actors, including China, naturally incline toward cooperative rather than
This discussion raises the question of the United States’ commitment
to a robust and continuous forward deployment in the Asia-Pacific. To help
the United States pursue a more “geographically distributed, operationally
resilient, and politically sustainable” posture, Japan, along with other U.S.
allies such as South Korea and Australia, should work closely with Washington to implement agreed-on programs to relocate U.S. bases in Japan. Through such an effort, U.S. forward deployment in Asia will become more distributed throughout the region, providing countries with a better chance to address various contingencies across a wider range of geographic areas.
As the stakeholders in China’s foreign policies become diversified, it is uncertain which road Beijing will take. The combination of nationalism and conservatism in China will accelerate its military buildup,while the partnership between internationalism and liberalism will enhance its engagement with the rest of the world.
Considering these changes, redefining the role of the U.S.-ROK alliance relative to Washington’s rebalancing effort will be crucial. The alliance, which has lasted almost six decades, has successfully preserved the stability of the Korean Peninsula as well as managed regional security relations. However, it will face a variety of challenges in this decade. Along with leadership transitions on the Korean Peninsula, the rise of China and the changing military balance in Asia raise new issues for the military relationship between South Korea and the United States. The discrepancy between this new regional security architecture and the economic one further complicates the posture of South Korea and the United States toward China. Most countries in Asia maintain strong economic interdependence with China, and South Korea is no exception. For almost a decade, South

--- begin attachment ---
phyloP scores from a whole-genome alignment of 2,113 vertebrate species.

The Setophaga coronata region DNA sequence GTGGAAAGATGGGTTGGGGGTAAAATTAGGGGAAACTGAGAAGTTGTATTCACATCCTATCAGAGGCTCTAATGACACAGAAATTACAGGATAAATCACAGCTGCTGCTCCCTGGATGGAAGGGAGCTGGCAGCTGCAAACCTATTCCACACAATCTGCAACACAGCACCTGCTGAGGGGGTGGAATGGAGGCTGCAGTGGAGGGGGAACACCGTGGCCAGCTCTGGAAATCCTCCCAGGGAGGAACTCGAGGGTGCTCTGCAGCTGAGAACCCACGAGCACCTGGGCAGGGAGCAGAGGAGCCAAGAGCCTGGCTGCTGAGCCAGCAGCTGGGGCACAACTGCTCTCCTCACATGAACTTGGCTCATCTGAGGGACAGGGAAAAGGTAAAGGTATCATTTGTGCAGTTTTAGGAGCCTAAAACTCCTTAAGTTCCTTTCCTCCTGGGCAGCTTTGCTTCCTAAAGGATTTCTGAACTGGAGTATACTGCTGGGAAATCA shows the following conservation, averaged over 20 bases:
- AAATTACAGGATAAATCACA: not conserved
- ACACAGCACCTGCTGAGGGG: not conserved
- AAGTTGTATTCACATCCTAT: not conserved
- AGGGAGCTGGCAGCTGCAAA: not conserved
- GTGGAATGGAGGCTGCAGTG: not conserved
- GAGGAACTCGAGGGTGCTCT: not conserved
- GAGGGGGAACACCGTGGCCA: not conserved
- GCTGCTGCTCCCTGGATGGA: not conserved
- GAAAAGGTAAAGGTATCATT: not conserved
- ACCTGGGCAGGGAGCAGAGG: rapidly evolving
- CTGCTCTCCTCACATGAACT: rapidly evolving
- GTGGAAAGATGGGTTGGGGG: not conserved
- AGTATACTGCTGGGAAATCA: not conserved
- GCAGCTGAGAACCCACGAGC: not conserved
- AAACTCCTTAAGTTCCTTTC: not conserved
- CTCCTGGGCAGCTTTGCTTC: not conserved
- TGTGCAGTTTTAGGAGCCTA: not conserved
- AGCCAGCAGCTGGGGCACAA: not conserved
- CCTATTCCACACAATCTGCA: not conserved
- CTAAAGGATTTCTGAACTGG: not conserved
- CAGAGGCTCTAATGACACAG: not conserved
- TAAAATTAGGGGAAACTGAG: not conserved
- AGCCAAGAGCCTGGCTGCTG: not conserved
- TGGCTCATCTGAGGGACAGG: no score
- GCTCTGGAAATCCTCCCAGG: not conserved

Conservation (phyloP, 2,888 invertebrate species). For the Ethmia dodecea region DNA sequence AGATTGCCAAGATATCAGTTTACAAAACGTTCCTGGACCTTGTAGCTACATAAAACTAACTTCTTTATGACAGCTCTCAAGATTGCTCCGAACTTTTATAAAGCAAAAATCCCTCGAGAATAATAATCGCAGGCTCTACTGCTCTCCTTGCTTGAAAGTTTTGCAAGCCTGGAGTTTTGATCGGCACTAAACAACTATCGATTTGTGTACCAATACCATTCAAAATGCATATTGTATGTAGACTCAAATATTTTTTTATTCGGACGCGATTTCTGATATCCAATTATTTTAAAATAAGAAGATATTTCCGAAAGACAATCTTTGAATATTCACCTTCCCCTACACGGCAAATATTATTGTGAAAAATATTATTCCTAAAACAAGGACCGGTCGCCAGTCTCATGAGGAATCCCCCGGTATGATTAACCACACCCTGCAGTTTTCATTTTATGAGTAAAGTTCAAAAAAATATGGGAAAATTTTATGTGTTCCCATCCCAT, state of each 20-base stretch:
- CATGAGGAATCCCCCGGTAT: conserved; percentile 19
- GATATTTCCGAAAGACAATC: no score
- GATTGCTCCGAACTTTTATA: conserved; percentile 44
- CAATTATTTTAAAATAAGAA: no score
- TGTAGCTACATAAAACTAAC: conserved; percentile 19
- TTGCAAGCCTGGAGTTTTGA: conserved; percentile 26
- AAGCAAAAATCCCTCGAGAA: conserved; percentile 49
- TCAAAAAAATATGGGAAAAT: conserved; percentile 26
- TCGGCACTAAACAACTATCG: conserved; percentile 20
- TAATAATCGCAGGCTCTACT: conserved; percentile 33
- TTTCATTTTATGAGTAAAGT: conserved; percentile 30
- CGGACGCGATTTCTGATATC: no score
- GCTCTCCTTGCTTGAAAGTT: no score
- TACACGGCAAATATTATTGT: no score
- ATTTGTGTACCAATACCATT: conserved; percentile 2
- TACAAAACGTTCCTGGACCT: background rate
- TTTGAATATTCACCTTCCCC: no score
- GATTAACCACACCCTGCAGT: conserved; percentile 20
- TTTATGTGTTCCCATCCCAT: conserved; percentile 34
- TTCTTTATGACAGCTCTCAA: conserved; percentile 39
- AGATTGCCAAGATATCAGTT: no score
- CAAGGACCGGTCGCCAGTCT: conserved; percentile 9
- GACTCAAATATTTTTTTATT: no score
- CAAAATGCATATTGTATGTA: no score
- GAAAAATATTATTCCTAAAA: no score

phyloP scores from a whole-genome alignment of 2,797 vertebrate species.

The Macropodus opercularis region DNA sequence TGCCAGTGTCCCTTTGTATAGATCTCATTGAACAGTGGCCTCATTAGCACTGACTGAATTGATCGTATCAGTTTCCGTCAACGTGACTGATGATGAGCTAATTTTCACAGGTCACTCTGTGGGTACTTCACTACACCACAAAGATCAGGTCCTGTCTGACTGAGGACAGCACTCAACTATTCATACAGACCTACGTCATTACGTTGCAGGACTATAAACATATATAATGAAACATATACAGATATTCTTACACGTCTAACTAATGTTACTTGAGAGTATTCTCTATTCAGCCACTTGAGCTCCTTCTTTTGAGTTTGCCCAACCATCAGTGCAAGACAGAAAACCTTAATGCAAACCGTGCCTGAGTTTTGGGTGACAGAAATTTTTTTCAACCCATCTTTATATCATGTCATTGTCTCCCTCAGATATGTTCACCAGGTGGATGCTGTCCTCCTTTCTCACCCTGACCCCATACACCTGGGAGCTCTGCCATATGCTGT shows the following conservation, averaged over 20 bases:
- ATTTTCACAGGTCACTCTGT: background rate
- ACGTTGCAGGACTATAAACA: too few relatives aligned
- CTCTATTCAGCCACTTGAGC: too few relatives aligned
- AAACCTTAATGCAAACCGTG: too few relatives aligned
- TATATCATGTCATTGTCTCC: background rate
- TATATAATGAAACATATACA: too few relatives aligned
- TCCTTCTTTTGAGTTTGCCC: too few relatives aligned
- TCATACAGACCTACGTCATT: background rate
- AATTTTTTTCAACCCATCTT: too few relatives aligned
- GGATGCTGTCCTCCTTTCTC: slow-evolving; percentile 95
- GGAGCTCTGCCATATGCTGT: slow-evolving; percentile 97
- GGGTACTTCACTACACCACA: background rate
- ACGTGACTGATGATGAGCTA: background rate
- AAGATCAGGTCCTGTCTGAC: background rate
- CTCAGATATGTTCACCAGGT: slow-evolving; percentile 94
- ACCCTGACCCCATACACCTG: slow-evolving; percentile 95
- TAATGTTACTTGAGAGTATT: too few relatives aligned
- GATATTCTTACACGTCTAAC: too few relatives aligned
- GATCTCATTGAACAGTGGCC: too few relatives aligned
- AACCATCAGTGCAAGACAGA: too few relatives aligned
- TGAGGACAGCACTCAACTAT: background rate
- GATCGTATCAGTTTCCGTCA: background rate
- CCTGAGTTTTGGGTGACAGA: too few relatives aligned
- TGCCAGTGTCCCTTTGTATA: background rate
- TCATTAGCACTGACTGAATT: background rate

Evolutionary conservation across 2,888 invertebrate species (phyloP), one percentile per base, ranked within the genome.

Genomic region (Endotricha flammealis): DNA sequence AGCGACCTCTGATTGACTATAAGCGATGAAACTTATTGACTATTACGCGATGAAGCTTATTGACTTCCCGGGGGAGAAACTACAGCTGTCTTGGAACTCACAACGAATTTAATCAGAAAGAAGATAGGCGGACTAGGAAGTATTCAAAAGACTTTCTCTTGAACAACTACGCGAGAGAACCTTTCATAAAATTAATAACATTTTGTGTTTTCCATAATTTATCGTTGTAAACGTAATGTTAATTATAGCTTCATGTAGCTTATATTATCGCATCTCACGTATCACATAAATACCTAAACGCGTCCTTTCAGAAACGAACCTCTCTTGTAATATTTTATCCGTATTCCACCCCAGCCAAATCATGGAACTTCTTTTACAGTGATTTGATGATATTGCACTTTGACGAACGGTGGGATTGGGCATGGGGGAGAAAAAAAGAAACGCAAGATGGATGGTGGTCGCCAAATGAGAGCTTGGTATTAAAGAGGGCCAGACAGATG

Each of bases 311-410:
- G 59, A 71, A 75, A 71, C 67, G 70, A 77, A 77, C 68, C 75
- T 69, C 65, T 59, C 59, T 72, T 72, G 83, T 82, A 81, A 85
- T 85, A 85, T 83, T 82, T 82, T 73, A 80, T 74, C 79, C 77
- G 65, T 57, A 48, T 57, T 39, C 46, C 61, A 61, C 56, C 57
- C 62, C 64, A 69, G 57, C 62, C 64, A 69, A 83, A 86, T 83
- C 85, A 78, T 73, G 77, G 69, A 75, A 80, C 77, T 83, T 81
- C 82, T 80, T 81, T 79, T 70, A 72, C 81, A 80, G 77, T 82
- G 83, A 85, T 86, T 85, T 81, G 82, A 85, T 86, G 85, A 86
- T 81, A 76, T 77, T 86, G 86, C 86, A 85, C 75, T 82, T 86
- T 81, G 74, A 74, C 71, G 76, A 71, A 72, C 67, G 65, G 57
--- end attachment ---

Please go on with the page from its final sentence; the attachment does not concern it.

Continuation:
Korea’s biggest trading partner has been China, while the United States has been its most important security partner. Given this context, the future tasks for the U.S.-ROK alliance will be to peacefully manage the evolution of the regional balance of power, establish a cooperative mechanism for working with China, and address regional security issues, such as North Korea, territorial disputes, and human security concerns. This will only be